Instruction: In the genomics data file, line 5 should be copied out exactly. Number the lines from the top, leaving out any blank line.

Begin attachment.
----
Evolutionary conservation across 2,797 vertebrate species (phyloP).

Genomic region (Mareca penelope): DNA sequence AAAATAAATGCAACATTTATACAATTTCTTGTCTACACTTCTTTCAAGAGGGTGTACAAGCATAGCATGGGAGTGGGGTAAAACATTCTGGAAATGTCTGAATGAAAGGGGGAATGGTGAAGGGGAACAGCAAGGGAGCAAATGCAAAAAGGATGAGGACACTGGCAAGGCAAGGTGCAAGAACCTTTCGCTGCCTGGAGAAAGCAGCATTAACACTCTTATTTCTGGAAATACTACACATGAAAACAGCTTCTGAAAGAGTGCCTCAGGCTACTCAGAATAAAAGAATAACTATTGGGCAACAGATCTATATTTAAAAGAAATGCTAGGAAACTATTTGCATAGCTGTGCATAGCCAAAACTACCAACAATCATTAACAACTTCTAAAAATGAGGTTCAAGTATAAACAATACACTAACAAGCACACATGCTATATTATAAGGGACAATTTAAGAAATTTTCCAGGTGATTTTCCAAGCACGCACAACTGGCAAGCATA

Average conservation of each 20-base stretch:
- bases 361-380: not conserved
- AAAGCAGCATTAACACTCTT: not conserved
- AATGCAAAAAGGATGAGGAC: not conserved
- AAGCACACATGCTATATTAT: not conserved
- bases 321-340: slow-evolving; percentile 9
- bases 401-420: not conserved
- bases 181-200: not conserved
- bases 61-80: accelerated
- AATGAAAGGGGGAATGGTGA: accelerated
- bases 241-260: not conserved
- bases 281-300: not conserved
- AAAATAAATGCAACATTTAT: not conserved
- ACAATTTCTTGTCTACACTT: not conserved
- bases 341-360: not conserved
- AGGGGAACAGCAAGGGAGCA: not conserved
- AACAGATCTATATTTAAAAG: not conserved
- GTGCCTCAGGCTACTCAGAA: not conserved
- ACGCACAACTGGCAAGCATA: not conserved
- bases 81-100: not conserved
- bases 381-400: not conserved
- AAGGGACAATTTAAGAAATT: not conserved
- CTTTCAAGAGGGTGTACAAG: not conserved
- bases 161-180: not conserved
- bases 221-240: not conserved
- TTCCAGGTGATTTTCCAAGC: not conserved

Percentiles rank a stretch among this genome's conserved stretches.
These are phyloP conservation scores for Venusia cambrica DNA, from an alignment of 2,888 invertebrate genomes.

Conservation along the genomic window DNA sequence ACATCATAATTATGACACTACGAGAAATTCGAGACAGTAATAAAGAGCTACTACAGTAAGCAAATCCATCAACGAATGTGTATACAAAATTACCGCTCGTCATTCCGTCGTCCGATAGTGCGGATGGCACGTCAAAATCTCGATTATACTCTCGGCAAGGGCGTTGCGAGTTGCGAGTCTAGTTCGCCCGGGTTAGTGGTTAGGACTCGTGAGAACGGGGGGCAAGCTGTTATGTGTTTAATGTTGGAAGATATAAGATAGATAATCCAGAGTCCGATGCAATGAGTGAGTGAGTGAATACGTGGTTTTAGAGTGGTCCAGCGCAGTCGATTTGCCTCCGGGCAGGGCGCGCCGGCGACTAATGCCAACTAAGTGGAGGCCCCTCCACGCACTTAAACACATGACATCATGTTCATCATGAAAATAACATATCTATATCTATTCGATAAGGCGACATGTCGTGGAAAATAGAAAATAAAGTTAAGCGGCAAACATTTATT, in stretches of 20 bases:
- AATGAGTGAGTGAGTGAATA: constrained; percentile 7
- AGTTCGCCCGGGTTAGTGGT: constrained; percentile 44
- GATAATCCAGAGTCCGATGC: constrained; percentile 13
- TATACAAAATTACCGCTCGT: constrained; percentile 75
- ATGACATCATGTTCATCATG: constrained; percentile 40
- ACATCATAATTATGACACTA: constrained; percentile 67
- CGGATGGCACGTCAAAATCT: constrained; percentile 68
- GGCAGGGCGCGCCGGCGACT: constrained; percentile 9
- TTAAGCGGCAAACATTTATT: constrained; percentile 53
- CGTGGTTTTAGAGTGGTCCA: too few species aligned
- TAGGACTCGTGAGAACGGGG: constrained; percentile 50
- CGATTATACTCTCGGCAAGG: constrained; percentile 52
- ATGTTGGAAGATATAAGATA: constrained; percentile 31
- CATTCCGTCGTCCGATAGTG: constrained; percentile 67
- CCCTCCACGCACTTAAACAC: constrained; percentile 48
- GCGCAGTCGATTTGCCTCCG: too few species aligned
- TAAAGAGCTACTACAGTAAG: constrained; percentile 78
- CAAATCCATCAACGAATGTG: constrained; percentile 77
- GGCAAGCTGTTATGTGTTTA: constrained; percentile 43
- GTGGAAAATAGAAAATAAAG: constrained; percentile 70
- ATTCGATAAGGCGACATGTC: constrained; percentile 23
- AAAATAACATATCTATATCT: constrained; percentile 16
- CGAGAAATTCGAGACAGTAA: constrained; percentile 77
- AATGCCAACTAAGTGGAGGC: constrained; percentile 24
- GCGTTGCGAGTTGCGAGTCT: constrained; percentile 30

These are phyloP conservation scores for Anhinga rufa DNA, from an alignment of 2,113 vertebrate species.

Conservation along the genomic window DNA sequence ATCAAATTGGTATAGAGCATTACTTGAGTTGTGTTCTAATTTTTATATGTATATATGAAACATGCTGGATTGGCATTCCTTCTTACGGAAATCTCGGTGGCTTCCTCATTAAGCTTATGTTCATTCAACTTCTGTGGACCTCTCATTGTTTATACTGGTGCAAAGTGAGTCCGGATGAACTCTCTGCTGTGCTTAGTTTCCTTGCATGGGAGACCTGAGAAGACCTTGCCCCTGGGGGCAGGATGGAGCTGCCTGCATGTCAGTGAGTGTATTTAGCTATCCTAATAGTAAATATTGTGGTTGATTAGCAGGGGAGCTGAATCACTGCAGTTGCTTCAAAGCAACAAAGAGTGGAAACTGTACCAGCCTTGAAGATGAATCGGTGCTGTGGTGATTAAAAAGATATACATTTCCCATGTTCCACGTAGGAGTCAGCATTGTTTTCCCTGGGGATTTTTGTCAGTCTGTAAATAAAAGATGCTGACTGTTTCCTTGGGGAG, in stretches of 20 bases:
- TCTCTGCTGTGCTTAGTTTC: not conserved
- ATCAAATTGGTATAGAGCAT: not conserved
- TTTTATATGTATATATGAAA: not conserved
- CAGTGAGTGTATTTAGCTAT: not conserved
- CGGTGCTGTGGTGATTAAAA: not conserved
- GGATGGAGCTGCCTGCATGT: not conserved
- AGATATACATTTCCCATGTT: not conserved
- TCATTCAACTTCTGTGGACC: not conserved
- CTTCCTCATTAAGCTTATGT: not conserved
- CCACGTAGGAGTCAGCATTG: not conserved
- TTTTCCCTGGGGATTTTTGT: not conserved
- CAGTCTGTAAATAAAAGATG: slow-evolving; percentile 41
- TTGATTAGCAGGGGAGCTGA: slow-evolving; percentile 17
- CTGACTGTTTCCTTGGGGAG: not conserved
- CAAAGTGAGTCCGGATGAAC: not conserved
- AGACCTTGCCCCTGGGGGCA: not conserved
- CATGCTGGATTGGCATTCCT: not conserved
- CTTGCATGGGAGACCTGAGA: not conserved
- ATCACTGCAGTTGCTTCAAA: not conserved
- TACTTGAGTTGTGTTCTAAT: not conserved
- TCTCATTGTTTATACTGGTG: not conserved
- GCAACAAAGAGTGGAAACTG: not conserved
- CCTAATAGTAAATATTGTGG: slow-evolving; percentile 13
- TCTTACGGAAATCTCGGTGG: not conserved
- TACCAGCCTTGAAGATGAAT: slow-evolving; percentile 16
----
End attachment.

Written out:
- AAAGCAGCATTAACACTCTT: not conserved